Indie Roundup: Castle Pals & Down the Rabbit Hole

Time for another quick look at a selection of indie games that had recent release dates but snuck by us initially. This time, we’re checking out Castle Pals by Brad Erkkilla and Ratalaika’s as well as the VR exclusive Down the Rabbit Hole by Cortopia Studios.

Castle Pals

Castle Pals was just released for the PS4, Xbox One and Nintendo Switch last week by Ratalaika Games, and we played it on a PS4. You may be thinking that we usually review Ratalaika’s ports on a PlayStation Vita and we didn’t mention that version, and that’s absolutely true. While we assume Castle Pals can technically run without too much trouble on a Vita, trouble on Sony’s end with their QA process means that we won’t be getting a Vita version of this particular game.

Switching to a PlayStation 4 for the occasion, Castle Pies sees two friends (Owen and Kylee) try to tackle the challenges that a haunted castle throws at them, in a series of 36 challenging platforming levels – which more levels unlocking if you manage to find three large crystals that are hidden across the first three acts of the game.

castle pals2

The levels are split between the two characters, and Kylee’s adventures play out like many other platformers – jumping past obstacles and punching enemies in the face, if you don’t land on their heads first. Owen can definitely do the latter, but does not have an option to attack. Instead, he has the ability to fly across gaps and upwards using his fancy propeller hat, which makes for some novel platforming action.

Things quickly become more and more challenging, but most levels are relatively short and have save points at roughly the half-way mark. Get through about half of the regular levels, and you should also be done with the game’s trophy list – making this another trophy hunter’s delight from Ratalaika.

Down the Rabbit Hole

Cortopia Studios’ Down the Rabbit Hole is a title that we first encounter under a different name, as it was marketed as An Adventure in Wonderland during trade shows last year. It’s based on Lewis Carroll’s famous works, but perhaps the name change was to reflect that it doesn’t center around Alice. Instead, it’s a VR adventure that unfolds before Alice ever sets foot in Wonderland. It was previously released on PC-based headsets and on the Oculus Quest as well, and last month it finally received a PSVR port. We checked out the latter this past weekend and came away impressed.

down the rabbit hole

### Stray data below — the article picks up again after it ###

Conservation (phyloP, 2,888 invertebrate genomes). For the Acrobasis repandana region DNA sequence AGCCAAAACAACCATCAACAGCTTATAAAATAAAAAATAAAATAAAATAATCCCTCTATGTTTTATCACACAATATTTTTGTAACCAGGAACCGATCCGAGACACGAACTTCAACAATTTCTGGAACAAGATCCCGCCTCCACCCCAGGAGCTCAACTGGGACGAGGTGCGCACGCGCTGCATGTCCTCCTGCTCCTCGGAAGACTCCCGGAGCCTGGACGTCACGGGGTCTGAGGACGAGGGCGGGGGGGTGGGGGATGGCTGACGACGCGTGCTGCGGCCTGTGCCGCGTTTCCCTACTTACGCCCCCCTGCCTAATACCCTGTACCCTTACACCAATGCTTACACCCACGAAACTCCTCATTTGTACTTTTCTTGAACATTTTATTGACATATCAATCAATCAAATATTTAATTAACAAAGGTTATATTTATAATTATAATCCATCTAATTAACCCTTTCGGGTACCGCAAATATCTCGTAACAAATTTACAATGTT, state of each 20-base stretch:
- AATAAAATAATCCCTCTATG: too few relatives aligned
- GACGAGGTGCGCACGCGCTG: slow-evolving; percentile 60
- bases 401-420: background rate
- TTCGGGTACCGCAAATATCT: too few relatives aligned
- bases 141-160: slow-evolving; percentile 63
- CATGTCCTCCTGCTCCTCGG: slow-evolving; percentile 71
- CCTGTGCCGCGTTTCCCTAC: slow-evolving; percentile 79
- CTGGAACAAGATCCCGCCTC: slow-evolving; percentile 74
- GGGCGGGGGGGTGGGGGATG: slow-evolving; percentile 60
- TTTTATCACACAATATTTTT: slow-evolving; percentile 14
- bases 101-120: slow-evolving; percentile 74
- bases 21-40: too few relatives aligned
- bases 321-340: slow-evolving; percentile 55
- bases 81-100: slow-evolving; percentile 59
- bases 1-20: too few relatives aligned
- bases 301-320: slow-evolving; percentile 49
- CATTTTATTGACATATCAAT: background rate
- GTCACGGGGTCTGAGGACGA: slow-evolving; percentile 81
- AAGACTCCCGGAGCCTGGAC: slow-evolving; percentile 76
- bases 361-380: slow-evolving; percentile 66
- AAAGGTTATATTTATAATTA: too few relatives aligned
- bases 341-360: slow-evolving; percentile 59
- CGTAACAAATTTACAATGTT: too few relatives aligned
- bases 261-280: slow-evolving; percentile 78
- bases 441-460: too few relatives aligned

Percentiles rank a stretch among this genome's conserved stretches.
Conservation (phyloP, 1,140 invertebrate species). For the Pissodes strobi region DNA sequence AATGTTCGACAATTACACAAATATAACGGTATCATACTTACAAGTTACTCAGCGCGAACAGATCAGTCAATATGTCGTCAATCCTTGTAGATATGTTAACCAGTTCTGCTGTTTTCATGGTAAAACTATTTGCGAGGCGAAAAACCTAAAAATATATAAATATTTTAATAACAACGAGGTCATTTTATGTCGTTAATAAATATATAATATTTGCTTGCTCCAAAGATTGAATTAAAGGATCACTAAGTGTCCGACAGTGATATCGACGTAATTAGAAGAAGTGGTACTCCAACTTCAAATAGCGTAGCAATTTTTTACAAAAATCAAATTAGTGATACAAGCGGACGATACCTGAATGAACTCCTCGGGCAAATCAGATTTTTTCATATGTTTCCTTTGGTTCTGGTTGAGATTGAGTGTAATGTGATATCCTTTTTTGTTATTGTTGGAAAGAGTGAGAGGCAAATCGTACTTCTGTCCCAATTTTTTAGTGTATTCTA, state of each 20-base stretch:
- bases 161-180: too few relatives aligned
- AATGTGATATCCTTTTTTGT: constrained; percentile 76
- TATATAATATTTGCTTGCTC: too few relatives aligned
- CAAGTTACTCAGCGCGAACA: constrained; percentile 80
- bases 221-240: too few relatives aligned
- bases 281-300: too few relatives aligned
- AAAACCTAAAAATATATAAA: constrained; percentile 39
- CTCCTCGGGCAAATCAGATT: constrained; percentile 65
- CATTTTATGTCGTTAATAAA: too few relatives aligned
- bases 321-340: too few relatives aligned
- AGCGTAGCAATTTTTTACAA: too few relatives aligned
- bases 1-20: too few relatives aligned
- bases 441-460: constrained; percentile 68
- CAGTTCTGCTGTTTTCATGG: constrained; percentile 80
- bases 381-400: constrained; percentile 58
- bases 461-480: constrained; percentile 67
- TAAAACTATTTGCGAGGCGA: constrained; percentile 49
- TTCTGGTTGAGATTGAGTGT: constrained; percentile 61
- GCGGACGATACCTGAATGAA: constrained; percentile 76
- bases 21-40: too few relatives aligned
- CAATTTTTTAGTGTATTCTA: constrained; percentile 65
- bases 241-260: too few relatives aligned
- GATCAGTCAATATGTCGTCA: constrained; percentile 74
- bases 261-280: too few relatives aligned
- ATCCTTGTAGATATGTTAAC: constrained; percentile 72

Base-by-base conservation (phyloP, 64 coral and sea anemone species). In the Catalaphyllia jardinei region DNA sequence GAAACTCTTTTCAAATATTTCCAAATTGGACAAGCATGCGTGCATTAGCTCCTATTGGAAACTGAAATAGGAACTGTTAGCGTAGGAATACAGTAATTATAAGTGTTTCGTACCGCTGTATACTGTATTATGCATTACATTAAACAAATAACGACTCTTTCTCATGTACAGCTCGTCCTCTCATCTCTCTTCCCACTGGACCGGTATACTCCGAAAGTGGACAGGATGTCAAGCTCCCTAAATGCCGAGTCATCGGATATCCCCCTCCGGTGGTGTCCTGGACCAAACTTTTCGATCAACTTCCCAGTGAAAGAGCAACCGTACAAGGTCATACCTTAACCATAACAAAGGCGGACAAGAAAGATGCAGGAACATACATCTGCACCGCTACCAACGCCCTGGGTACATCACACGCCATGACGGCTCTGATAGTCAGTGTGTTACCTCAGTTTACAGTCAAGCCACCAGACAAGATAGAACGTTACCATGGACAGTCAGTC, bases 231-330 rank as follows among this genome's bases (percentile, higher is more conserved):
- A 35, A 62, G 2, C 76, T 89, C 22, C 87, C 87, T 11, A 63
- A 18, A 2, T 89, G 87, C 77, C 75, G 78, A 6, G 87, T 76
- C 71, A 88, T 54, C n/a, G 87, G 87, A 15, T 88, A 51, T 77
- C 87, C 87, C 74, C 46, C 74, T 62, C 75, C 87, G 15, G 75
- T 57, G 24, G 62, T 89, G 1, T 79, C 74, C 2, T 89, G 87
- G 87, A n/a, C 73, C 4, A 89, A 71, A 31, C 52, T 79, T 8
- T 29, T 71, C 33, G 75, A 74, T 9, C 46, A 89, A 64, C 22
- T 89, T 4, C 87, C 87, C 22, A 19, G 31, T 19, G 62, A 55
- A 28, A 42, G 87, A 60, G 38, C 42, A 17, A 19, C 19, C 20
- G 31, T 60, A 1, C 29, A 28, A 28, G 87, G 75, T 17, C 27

Although not centered around Alice, Down the Rabbit Hole features plenty of visuals and mechanics that will remind those familiar with the books and Disney adaptations of what you’ve previously read and seen. You play as a girl chasing after her cat Patches, and the Wonderland setting allows for some playful exploration with things like a sense of scale – something that VR conveys very well.

Displayed through a series of dioramas, you have to solve (mostly casual) puzzles and provide narrative choices to progress through the story – which also provide you with an additional main quest in having to retrieve the missing invitations to the Queen’s part, lost when you crash landed on top of them upon your arrival. You don’t need to find all of them, but the more you find the better the ending that you unlock at the end of your quest.

down the rabbit hole2

The gameplay in Down the Rabbit Hole reminded me of the excellent The Gardens Between and The Curious Tale of the Stolen Pets, both puzzle games with very simple controls to help you interact with the world around you. Experimenting is encouraged, as it might be the key to finding another invite, though the puzzles themselves are usually fairly straightforward in terms of what you need to interact with to progress. Although you can go back and look for more invites, a single playthrough (with a decent amount of looking around for invites) is only about two hours long, making this a short VR experience – even though that’s kind of the norm in VR.

In terms of immersion it’s a shame that the PSVR version only allows for DualShock controls, since poking around at things is always best enjoyed in VR when using some kind of motion controller. The upside is that it’s easier to control the girl this way though, so it’s a bit of a trade-off. If you enjoyed some of the other titles we’ve mentioned in this review, then you’ll want to give Down the Rabbit Hole a try!

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